For War Child UK
Beth Mountford
13:31 4th February 2023

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Monday February 1st saw Metronomy play to a 2000 strong crowd at HERE, a four-month-old microdosed stadium venue on the outskirts of Soho. Performing live, Metronomy are a dissection of their amalgamated recorded sound, fracturing so that the viewer may see the intricacies, the inner workings, the cogs which turn to make the clock hands tick. While these parts can be singled out and examined on stage, the members have a specific chemistry which appears to control them, in sync. 

2000 strong the crowd may have been, but the vibe amongst them didn’t seem to be one of unity or joyousness. Rather, it was one of scowling at anyone who tried to make an advance through their firmly-staked territory. I made the arguable mistake of going to the bathroom right before the band began, leaving a relatively loose-knit crowd and returning to an inflexible logistical nightmare. 

"I swooned, and sang, and jumped very high in parts, leaving the gig so much more of a Metronomy fan than I was before..."

While Metronomy opened with 'Love Factory', I strategically edged my way forward via the right side of the crowd. I tried to catch a break in a spot near the barrier where I could just see the tops of the band’s heads, but I was mercilessly turned back into the crowd by a security guard, who said “get back in there, or get out!” Yikes. When I did finally find a spot I took a moment to breathe and relax to the buoyant, dystopian sound of 'The Bay'. Bassist Olugbenga Adelekan was really providing the energy at this stage, I took advantage of it and recharged.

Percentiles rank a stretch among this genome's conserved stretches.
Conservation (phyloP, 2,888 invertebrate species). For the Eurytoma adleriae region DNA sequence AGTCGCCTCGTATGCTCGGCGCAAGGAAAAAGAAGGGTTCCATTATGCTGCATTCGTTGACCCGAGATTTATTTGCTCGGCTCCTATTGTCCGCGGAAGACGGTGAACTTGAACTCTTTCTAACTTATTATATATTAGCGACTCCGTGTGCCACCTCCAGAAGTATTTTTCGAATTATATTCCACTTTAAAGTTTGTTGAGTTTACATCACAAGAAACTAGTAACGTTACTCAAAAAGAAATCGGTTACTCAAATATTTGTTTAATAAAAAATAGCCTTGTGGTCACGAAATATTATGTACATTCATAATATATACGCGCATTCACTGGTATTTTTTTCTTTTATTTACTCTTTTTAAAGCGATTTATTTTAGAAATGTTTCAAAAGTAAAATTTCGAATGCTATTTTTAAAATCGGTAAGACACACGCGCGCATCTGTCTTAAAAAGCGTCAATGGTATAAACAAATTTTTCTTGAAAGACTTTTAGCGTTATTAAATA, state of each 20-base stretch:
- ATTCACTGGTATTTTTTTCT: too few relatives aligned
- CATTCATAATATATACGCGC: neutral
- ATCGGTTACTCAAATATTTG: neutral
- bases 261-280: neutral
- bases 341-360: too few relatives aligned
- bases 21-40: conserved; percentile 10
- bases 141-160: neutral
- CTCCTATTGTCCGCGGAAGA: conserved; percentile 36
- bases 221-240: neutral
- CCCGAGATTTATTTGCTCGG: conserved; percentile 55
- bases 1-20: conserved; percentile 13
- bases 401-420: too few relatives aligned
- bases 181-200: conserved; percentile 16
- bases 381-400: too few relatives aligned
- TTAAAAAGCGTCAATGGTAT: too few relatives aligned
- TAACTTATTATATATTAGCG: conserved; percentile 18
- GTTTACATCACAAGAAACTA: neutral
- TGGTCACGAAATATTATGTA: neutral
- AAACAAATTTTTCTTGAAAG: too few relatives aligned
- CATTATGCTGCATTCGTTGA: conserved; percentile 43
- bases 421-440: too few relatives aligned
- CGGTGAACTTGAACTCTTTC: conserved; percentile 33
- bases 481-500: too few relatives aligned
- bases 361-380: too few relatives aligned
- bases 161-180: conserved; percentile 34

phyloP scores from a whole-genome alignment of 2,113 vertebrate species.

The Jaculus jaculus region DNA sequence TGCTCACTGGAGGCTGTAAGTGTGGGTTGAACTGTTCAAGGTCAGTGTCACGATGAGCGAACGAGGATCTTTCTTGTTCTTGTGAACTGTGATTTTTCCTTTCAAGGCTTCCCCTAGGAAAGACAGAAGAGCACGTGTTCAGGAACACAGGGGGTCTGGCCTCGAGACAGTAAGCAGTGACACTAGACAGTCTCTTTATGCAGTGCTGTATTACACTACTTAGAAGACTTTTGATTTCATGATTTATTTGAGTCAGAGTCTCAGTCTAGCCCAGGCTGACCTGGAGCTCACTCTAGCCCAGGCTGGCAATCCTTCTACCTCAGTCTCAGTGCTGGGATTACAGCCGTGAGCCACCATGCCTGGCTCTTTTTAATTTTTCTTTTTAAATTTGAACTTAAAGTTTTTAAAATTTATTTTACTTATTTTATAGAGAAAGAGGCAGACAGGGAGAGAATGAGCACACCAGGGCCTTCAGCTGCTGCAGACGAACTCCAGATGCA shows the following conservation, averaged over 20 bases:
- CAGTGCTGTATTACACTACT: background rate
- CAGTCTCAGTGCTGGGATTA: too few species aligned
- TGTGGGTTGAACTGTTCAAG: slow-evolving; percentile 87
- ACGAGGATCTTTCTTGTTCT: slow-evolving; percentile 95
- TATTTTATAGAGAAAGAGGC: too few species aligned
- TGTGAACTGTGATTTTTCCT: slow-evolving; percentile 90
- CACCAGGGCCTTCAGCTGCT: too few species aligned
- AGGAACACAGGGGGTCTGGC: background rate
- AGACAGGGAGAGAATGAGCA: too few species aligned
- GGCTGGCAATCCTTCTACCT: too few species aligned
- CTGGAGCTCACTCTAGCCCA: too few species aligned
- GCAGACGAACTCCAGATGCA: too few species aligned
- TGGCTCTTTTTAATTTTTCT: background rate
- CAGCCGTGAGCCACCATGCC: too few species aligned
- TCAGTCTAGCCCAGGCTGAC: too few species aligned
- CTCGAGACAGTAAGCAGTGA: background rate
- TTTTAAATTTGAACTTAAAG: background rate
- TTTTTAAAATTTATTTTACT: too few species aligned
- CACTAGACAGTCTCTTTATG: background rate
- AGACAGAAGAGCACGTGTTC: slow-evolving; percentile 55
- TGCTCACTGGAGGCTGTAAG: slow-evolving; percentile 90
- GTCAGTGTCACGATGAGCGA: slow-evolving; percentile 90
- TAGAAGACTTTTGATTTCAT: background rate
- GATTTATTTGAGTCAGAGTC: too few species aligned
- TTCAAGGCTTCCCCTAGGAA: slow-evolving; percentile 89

The set list was impeccably curated to showcase the many facets of the band. After the initial bouncy in-tracks, we were slowed down with 'Everything Goes My Way' and 'Things Will Be Fine'; a very light pop tune which really belongs in the determined resolve scene of a rom-com, or a TV ad for banking. For a minute the venue sounds so much like the soundtrack of a movie that I forget I’m actually watching a live band and not just living my life, the music in the background playing only for the audience’s benefit, watching me from home Truman Show style.

Around this time, front man Joseph Mount introduced the rest of the band and left them to an elaborate jam which brought the energy right back up. Up and up, until, what I dubbed in my phone notes as “the peak of the gig”: the huge teasing synth of 'Insecurity'. What a song. It’s fun, it’s honest, it’s very feminine. I retreated to the back of the crowd where there was more space to move around. The sought-after front can be a toxic place, never underestimate watching a gig from the back. Although, a man with a broom was making the rounds unnecessarily frequently. Weaving about the back of the crowd, around people, between their legs. Occasionally, if you hadn’t yet noticed him he would stand behind and slightly to the left of you, waiting either for you to notice him or for the sway of the music to move you right-wards serendipitously. Kudos to the diligent employees of the venue, but the floor was more than clean by my standards. 

The penultimate song bought the moment which the entire crowd had been waiting for - 'The Look'. To be fair to those who were holding out for it, it was definitely a vibe. For the first time that evening the noise of the crowd overtook the noise of the band - it was powerful. And finally, a moment which I hadn’t even realised I was waiting for, a moment which seemed so unlikely that I hadn’t considered its occurrence, Metronomy closed their set with The Upsetter. On a personal note, The Upsetter was the first Metronomy song which ever made it onto one of my playlists, many, many years ago, and seeing the band perform it live was surreal. They performed a very rich version of the song. Slow, like they were savouring it, drawing it out, and with an acoustic guitar. I swooned, and sang, and jumped very high in parts, leaving the gig so much more of a Metronomy fan than I was before.

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Photo: Helena Coma